Small Town Christmas

Small Town Christmas

Wednesday, October 15, 2014

Hello, Old Friend!


Someone's sitting in the shade today 
because someone planted a tree a long time ago.
- Warren Buffet

The cottonwood tree seems to open its arms as I drive toward home. Its familiar branches wave hello and goodbye as we hurriedly pull in and out of our south driveway. As I come through the canopy of trees to the south, I look up to see what one of my favorite "friends" is wearing.

At a glance, the tree is still dressed in its summer finery. The green leaves still shimmer in the fall morning. But, like me, the cottonwood seems to be pulling out its fall wardrobe, a little at a time.

I love the craggy old cottonwood. This place has been home to Randy & I for 29 years now. For all that time, the cottonwood has been like a faithful sentinel, standing tall at the driveway. Like us, it may not be quite as sturdy as it seemed almost three decades ago. Some of its appendages are creaky, tired and bent. But it still stands, waving and bending in the wind, rain and snow - whatever hardships come its way.

I have a lifetime love of cottonwoods. At the house where I grew up, an old cottonwood also stands near the south driveway. The cottonwood tree has been one of the first things visitors see as they approach the farmstead and one of the last things you see silhouetted by a sunset sky at night.
Cottonwood at my childhood home, Pratt County
Every spring, the cotton from the tree covered the ground. My sisters and I used both the cotton and the green unopened pods to decorate mud pies.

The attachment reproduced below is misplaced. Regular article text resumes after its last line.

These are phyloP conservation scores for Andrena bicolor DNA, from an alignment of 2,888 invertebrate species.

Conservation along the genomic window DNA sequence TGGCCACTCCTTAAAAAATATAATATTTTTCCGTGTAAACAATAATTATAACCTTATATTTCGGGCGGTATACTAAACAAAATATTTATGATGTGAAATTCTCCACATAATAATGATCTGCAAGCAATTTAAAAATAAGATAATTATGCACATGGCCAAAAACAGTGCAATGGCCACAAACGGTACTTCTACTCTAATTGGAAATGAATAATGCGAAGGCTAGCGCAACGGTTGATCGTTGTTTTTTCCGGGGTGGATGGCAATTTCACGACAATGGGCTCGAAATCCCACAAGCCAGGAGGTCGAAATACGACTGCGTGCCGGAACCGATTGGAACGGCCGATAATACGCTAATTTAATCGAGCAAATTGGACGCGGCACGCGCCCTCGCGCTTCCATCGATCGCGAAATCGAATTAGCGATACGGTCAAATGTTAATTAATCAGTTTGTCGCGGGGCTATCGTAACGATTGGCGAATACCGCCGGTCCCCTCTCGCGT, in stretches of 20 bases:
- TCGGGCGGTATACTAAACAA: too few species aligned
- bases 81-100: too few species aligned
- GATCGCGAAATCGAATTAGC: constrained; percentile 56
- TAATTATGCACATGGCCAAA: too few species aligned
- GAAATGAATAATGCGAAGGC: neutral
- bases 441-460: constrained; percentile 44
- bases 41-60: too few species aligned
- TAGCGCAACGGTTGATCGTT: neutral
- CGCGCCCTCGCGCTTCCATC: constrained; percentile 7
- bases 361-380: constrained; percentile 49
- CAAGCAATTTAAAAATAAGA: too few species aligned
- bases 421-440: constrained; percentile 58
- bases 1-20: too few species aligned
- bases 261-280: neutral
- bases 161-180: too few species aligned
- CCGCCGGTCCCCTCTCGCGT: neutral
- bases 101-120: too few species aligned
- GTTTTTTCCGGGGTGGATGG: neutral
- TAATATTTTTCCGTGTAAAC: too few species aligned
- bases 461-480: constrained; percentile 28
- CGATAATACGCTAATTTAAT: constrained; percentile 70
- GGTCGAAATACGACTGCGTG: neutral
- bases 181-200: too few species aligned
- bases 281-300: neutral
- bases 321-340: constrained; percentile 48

In this photo dated April 1963, I was 5, Lisa was 4 and Darci was 1 1/2. I have fond memories of adding just the right amount of water to dirt and then pouring it into pie tins and buckets. The fluffy white cotton and the green pods were just the right finishing touch. It was all about presentation, even back before knowing anything about garnishing via the Food Network chefs.

The cottonwood tree still stands at my childhood home, where it has sunk deep roots into the Kansas soil for the past 70 years or so.

(Dad - Age 10)

My dad was born at that Pratt County farmstead. When he was about 10, he helped his mom plant six or eight cottonwood trees. They went to the Rattlesnake Creek somewhere south of Dillwyn and picked out some trees growing volunteer along the creek banks.

My grandma was a young widow, and the trees were free. A few of the trees didn't survive the transplanting. Others were removed when my folks built the new house. (It's kind of ironic that we still call it the new house when we moved in when I was 6!)

I've always loved our home and the setting here on the Stafford/Reno County line. Having a cottonwood at the south drive - just like when I was a child - may have a little something to do with that. Our mailbox rests under its massive branches.
The leaves of the cottonwood tree whisper as I walk out of the driveway for a morning walk.
While the cottonwood tree is holding onto its summer wardrobe, a vine offers a touch of red, a contrast against the brilliant blue fall sky. We bought the farmstead from the Johnsons, so I suppose it was one of their ancestors who planted the tree and watered it, just like my Dad & Grandma did so many years ago on another Kansas farm.

And I am thankful.
Perhaps you have noticed that even
in the very lightest breeze,
you can hear the voice of the cottonwood tree.
--Black Elk

2 comments:

  1. Oh I LOVE the cottonwood tree but your words are magical. I love this old trees history. Hug B

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    Replies
    1. Thank you, B! Old trees have such character, don't they?

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